Twelve and a half years afterward, Caesar demanded his freedom. “I am very willing he should have it,” Watson wrote to Benjamin Kent, Caesar's attorney, “and should have been as willing 10 years ago or when he first came home had he ever asked me for it, or if I had ever known he had a paper.” Whether Watson changed his mind, or whether they could not agree on the amount that Caesar was to be allowed for his services, Caesar commenced his action against Watson in the Plymouth Inferior Court. In April 1771, on a plea of not guilty, the jury found for Caesar. At Plymouth Superior Court in May, where Adams appeared for Watson, the jury affirmed the lower court's verdict, awarding Caesar nominal damages of 6d.9
Adams' last known slave case, Caesar v. Taylor,
involved another Caesar. It appears from the documents that Taylor, Adams' client, had sold Caesar to a third party, despite an agreement that he was to be permitted to buy his freedom from Taylor. After the jury at the Newburyport Inferior Court in September 1771 had found for Caesar (Document I
), Taylor appealed. Adams, participating in the litigation for the first time, sought at the November 1771 Salem Superior Court to introduce in evidence a bill of sale from one Edward Hircom to Taylor (Document II
). Plaintiff's counsel (John Lowell and Nathaniel Sargeant) objected, on the ground that defendant's plea of the general issue (“non culpabilis,” or “not guilty”) precluded his introducing special evidence. This was the common law rule, but the court took the matter under advisement.11
Other minutes of the argument (Documents III
) indicate that plaintiff also raised evidentiary points at this time. First, he put in evidence of Taylor's agreement to sell Caesar his freedom. Second, he prevailed on his offer of evidence that Taylor's vendees had beaten Caesar, the court agreeing that the beating was what today we would call the proximate result of the initial tort, the illegal sale. Finally, plaintiff tried to convince the judges that the woman known as his wife was competent to testify; the common law rule went the other way, however, and so did the court, despite plaintiff's argument that Negroes could not legally marry and that therefore the woman was not really his wife.
At the Ipswich Superior Court in June 1772 (Document V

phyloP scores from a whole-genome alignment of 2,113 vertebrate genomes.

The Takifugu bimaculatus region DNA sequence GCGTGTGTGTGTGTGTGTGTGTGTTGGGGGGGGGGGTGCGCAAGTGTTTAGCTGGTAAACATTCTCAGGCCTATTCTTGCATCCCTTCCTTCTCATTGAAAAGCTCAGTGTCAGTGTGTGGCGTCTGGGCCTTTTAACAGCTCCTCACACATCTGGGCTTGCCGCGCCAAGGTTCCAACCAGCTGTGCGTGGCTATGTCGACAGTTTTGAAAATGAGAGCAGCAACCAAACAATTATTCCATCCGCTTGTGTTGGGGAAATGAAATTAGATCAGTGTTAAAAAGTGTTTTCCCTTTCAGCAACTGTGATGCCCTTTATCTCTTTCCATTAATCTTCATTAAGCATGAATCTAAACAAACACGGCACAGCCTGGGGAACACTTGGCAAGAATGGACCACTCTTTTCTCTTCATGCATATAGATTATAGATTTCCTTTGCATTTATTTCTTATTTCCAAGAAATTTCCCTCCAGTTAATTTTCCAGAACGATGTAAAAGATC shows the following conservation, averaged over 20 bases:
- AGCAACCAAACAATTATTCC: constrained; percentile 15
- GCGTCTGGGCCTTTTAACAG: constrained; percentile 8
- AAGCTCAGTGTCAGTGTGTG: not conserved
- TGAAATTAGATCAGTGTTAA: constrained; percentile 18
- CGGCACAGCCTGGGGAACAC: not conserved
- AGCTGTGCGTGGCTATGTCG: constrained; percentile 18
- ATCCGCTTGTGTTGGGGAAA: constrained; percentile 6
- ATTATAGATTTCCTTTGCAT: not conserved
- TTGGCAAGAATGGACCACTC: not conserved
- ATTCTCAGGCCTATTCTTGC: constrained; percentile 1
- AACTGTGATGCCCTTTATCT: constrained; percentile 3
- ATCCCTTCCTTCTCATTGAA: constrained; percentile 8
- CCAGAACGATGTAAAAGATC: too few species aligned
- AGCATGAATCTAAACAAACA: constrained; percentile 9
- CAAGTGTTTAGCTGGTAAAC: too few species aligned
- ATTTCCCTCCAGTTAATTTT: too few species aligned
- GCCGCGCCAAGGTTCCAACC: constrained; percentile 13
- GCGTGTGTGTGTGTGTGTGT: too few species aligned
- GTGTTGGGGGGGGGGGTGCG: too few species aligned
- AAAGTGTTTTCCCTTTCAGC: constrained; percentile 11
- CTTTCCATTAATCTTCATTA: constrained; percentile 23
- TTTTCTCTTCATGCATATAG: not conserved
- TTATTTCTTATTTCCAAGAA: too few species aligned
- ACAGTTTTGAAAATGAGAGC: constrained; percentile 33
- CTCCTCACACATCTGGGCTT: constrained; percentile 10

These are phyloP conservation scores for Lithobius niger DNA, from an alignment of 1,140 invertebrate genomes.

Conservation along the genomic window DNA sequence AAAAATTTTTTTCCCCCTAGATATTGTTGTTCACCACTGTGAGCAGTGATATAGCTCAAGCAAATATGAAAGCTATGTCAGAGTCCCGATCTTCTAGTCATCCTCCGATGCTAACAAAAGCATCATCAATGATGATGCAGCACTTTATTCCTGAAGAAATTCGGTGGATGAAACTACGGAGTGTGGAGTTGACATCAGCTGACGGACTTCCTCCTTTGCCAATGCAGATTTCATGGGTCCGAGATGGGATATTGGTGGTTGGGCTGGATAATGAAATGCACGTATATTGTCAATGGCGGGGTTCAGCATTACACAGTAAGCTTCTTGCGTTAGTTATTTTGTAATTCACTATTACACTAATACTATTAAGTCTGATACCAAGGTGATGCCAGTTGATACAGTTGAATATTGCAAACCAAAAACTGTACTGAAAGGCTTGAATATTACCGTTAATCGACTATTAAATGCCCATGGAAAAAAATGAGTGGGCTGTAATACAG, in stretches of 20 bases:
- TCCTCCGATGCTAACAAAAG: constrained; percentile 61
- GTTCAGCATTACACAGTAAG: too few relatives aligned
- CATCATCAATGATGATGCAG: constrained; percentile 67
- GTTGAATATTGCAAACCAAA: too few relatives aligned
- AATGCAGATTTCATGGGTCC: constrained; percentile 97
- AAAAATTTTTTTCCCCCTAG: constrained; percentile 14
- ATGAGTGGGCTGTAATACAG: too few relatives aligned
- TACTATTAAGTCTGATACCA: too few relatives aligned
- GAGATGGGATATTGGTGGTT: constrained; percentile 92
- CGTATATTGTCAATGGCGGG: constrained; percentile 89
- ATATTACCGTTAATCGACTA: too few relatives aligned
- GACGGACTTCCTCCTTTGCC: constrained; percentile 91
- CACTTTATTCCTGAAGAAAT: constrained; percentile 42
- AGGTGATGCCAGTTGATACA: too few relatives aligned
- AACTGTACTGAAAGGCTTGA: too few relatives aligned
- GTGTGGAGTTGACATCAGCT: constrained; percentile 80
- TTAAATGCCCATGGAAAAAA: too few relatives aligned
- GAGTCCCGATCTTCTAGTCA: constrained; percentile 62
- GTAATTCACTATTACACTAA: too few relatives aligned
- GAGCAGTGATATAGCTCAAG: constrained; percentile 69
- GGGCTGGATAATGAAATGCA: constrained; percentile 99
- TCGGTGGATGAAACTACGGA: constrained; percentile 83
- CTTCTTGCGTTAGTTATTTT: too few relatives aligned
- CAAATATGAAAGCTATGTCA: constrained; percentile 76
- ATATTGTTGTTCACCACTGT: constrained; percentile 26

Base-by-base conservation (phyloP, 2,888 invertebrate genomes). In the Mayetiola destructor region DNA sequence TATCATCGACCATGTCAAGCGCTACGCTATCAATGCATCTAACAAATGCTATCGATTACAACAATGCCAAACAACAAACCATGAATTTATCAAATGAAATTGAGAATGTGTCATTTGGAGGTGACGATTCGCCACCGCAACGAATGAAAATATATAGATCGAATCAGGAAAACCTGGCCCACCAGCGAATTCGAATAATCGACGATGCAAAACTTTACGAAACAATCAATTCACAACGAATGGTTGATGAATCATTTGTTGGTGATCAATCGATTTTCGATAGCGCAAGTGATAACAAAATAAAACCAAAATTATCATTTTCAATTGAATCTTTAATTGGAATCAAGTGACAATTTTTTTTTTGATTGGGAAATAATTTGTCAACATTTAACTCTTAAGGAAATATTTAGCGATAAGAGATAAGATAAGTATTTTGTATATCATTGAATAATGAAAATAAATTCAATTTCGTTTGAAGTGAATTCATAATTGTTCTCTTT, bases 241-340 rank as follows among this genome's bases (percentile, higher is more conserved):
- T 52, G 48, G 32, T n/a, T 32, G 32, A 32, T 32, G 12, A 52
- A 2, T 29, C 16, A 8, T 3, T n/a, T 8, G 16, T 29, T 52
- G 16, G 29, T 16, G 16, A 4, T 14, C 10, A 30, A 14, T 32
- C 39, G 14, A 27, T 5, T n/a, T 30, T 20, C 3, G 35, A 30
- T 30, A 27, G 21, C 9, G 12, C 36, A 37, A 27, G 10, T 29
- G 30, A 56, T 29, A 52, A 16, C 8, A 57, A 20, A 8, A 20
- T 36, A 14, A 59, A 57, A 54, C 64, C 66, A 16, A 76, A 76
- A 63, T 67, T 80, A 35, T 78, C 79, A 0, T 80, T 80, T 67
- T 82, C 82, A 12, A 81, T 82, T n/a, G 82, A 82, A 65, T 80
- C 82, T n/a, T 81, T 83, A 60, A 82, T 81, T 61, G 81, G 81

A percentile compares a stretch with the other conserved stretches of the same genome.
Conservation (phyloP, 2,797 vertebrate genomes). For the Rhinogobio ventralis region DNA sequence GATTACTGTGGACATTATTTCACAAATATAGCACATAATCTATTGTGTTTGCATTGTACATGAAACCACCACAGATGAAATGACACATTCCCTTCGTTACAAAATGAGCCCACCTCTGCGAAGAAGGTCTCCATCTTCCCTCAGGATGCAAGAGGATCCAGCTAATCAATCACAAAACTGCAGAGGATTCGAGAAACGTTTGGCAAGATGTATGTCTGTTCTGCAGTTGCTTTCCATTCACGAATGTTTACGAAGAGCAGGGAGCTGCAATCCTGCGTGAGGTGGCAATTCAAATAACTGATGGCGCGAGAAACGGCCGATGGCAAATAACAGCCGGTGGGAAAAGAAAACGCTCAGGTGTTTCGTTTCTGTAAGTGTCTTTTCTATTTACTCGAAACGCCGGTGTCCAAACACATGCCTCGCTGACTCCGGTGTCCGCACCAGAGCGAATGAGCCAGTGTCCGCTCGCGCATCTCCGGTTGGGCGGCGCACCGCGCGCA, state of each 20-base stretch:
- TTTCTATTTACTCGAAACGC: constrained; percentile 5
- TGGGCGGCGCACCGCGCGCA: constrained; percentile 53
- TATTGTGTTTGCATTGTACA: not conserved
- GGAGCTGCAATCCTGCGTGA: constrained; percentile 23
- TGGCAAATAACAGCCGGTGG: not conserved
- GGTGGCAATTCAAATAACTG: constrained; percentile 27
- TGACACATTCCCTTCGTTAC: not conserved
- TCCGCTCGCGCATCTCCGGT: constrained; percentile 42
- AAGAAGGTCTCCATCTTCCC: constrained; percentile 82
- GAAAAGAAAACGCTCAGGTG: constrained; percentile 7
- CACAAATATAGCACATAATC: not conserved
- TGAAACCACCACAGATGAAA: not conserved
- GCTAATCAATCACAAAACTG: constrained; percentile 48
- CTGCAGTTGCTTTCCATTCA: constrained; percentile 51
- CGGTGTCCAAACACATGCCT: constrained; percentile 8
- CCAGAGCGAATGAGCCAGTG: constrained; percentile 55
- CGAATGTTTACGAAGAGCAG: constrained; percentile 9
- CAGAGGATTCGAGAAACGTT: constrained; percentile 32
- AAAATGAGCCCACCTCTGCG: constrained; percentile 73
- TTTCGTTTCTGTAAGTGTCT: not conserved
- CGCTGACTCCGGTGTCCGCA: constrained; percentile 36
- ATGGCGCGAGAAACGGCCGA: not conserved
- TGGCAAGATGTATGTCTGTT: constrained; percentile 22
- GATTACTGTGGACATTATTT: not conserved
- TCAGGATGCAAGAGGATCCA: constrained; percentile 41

), the court decided that a plea of the general issue barred special evidence, the new judges, Ropes and Cushing, who had been appointed since the argument, giving no opinion. Adams moved for leave to replead, which motion the court denied and brought the case on for trial. Here once again plaintiff tried unsuccessfully to have his wife testify, and Adams sought (apparently with equal lack of success) to mitigate damages by putting in evidence of Caesar's reputation as a slave. The case then went to the jury, which found in Caesar's favor in the amount of £5 13s. 4d. damages and £24 7s. 2d. costs.12
The final case in this collection, Caesar v. Greenleaf,
, does not appear to be an Adams case, although the document here printed appears in the Wetmore Notes
in the Adams Papers
, and dates from the October 1773 Inferior Court at Newburyport. The declaration alleged trespass to which defendant pleaded not guilty, the general issue. However, to avoid the procedural cul-de-sac (or “non cul”-de-sac) which had bound Adams in Caesar v. Taylor,
defendant's counsel here (Daniel Farnham) induced the other side (John Lowell) to stipulate that evidence of special matter would be admissible. Notwithstanding, the report does not indicate what
if any other evidence was introduced. It seems that the jury found for the plaintiff £18 damages and costs, and that there was no appeal.13
These cases represent only some of the “suits for liberty” which were being brought by Negroes in the years just preceding the Revolution.14
They suggest substantial acceptance of the institution of slavery by all except perhaps its victims. It was not until the Massachusetts Constitution of 1780 and Judge William Cushing's construction of its “free and equal” clause as a prohibition of slavery in Quock Walker's Case
(1783) that there was even a firm legal basis for manumission when on the facts the plaintiff was clearly a slave. The subsequent history of slavery indicates that it was many years after this before any substantial portion of the people of Massachusetts were ready to mount either legal or moral attacks on the institution.15
Adams seems to have seen in recollection rather more in his early slavery cases than the records disclose.